British fashion designer Matthew Williamson is the king of color, and sultan of an exuberant, bohemian-inflected glamour of his own invention, that is now such an essential part of the modern style lexicon that we imagine it was always thus.
I’ve long been a fan of Williamson’s designs and enamored of his Indian swami looks — which must have rubbed off whilst the Englishman was traveling through. They suit him in every way for the magic kaleidoscope life he leads. It is a singular life, and a Technicolor example of what it looks like when all the pieces of you line up.
Williamson, who once said, “My design philosophy is to make women feel like peacocks,” found his visual native tongue in his travels to India and Bali. Those influences are still evident in his work, which drips with vibrant color, pattern and embellishment. Williamson knows how to work a frock. Slip one on and you are transported, back to the dress-up box, and the fairytale magic that found you there.
As a boy living in dreary Manchester, Williamson picked up a sewing machine — a gift from his parents when he was 14 — and gave his full attention to what was, even then, the great passion of his life. By the age of 17, he was enrolled at the prestigious Central St. Martins, where he stood apart, eschewing the trend in architectural or narratively-driven designs in favor of making simple, beautiful designs. From the start, he seemed to understand that he didn’t have to impose a narrative onto his designs. He could trust what was within him and let the narrative emerge.
Early on, Williamson spotted a picture of Jade Jagger on the cover of a magazine, he dialed her up. They bonded over a shared love of travel and India and Jagger was soon encouraging him to launch his own line. In 1997, when he showed Electric Angels, his debut collection, Jagger and pals Kate Moss and Helena Christensen walked the show, helping to put Williamson on the map. Williamson’s family also played a key role. His partner Joseph Velosa (whom he met and fell in love with on a trip home to Manchester in the mid-90’s) became his business partner. Though their romance has since ended, Velosa remains CEO of the brand he helped found. Williamson’s retired, working class parents also played a key role, selling their Manchestor home so they could invest in Williamson’s brand, and moving to London where they worked for seven years to help get the brand off the ground.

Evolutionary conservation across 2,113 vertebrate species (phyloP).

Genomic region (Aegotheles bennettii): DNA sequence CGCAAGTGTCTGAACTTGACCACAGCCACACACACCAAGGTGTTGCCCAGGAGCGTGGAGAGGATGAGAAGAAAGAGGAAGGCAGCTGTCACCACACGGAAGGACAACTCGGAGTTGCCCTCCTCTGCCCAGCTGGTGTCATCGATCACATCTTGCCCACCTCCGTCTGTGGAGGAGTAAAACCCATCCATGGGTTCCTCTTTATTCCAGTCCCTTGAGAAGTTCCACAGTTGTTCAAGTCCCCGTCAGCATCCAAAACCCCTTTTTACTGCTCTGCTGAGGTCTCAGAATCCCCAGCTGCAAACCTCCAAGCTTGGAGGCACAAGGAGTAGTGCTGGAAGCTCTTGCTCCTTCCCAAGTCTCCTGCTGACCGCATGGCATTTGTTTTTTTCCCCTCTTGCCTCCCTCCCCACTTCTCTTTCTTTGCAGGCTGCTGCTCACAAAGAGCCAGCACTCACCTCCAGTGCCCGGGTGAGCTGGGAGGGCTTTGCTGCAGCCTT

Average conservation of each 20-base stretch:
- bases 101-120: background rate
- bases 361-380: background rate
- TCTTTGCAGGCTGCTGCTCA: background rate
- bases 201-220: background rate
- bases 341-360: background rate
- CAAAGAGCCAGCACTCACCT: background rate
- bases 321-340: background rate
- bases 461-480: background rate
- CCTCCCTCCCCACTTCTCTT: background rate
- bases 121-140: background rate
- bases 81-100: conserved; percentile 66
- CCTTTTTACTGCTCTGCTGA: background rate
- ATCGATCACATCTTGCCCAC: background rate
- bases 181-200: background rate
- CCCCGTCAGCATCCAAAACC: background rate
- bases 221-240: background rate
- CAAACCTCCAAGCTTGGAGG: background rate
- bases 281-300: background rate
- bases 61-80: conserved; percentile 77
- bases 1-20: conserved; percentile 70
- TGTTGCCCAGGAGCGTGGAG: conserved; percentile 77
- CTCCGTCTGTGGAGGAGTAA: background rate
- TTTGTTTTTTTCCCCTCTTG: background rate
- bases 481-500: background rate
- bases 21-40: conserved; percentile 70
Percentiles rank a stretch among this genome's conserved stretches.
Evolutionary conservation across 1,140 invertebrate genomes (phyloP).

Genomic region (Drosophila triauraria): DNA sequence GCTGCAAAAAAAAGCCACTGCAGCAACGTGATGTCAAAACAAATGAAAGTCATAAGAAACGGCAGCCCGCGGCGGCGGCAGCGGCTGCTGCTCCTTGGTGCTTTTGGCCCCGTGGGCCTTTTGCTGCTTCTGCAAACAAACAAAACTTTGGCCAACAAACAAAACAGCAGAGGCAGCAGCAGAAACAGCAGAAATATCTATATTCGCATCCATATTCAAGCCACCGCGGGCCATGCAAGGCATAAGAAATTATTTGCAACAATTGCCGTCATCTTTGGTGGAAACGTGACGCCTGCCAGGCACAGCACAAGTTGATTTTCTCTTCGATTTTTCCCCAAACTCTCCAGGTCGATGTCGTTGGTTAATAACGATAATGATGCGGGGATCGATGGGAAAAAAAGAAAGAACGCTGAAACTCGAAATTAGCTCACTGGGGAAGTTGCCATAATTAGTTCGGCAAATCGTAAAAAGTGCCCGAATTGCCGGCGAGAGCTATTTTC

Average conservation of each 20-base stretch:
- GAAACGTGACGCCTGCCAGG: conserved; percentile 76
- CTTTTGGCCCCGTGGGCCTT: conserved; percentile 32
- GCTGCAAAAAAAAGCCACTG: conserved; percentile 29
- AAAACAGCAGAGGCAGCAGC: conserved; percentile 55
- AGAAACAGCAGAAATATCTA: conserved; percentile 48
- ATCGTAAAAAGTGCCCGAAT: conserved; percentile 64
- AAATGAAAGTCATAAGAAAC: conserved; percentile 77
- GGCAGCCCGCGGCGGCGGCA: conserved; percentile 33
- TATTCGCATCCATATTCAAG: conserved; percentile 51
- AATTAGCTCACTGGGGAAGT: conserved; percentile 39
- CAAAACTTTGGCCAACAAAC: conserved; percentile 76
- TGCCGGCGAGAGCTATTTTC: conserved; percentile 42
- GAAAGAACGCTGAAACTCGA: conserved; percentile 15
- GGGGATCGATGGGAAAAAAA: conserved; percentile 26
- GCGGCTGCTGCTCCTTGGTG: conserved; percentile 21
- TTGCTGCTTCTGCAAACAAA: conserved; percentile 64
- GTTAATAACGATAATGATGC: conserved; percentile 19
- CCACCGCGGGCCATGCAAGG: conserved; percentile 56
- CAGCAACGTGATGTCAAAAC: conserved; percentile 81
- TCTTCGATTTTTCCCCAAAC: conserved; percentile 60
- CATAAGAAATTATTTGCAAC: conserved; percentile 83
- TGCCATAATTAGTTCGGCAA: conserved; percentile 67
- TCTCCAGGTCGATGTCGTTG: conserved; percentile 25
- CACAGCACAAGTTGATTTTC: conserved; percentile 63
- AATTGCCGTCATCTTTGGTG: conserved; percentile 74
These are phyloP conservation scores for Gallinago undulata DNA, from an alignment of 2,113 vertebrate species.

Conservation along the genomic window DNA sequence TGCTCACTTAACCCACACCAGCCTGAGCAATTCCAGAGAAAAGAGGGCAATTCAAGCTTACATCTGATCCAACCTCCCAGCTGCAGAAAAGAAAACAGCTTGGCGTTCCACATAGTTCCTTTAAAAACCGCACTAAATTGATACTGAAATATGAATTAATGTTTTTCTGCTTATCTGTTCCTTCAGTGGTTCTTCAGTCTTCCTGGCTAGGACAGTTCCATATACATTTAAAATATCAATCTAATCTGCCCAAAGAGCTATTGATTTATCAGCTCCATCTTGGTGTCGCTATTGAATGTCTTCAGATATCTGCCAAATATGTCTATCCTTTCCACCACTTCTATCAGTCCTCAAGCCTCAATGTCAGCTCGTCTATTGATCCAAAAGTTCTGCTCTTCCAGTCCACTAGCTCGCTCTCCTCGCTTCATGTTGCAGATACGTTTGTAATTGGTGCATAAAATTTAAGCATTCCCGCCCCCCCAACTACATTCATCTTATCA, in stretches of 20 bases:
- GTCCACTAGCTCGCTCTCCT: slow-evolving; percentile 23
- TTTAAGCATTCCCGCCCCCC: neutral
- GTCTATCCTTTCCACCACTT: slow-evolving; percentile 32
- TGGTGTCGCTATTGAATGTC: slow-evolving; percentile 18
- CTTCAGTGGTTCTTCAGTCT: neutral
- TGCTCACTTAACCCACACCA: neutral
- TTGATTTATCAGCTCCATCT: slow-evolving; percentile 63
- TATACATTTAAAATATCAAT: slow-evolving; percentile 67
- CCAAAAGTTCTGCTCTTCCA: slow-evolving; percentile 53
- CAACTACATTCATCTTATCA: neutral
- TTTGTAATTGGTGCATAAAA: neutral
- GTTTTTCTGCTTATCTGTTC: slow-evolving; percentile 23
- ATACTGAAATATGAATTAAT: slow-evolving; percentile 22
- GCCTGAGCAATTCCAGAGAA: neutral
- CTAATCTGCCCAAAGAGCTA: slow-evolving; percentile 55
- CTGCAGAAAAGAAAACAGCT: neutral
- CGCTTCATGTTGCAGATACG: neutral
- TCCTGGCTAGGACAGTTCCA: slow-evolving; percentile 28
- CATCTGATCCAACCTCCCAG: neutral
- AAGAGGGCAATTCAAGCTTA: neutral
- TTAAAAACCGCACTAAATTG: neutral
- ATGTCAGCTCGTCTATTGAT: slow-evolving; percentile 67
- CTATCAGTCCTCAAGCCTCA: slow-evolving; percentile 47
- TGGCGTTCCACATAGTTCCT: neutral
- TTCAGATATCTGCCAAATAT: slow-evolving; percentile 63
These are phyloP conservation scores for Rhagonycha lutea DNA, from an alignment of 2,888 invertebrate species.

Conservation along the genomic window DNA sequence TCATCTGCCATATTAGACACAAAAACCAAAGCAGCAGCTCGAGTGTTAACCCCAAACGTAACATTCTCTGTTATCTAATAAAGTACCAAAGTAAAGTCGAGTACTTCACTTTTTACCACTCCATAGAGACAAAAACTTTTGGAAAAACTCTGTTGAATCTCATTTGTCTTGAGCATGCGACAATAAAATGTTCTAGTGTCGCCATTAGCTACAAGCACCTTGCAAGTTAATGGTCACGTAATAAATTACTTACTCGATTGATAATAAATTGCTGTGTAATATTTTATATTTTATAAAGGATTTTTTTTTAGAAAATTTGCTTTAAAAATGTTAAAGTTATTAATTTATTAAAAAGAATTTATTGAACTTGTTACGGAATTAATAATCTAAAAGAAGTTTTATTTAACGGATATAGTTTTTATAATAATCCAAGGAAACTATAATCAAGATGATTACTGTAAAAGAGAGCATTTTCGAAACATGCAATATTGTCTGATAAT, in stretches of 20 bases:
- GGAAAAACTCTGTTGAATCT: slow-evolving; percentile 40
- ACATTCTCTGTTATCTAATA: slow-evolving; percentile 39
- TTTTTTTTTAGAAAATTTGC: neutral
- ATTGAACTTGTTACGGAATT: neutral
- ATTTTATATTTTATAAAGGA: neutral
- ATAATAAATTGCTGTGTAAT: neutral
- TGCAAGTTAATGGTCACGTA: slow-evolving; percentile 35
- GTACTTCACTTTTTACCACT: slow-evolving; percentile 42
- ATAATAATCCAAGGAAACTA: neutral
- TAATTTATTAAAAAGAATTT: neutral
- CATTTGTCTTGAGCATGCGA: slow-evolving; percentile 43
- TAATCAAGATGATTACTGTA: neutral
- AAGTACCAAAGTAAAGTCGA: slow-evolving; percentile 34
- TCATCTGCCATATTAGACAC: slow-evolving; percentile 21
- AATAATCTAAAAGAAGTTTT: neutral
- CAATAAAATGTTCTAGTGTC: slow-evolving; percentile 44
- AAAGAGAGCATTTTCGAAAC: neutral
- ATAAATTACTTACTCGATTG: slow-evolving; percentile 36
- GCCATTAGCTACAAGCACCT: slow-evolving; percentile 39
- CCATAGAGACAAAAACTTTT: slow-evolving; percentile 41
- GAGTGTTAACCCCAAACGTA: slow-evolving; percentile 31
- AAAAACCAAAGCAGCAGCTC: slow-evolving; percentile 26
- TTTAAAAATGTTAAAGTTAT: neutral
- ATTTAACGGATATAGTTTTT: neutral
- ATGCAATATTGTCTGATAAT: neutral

Williamson’s success is the result of his keen sense of self-awareness and his willingness to follow his inclinations and instincts time and time again. There’s story, apocryphal perhaps, of a young Williamson, 10 years of age, drawing a picture of a shop that featured a fuschia sign outside. It was the pre-curser, perhaps, to the fuschia logo that he would later create for his brand — without reference to or memory of the first.
I love this story of the fuschia sign for what it says about ease. It’s a reminder that we don’t have to impose a narrative on our lives. The narrative is already there, waiting for us to let it be lived through us. There’s a similar ease and confidence to Williamson’s clothes, a suggestion that you can be comfy, while looking obscenely great.
The Matthew Williamson girl is independent. She’s self-posessed. She’s an original. She takes risks. She isn’t a lady, she’s a dame. And she’s at home, in her own kaleidoscope world.
PHOTOGRAPHY (top, left) BY JAKE ROSENBERG via The Coveteur, (top, remaining images) via Pinterest, (middle) via itsfashionlondon.wordpress.com, (bottom) via Elle Decoration
PAULA PURYEAR is a Lawyer, Film & Television writer, HuffPoster and Founder of Revel In It Mag.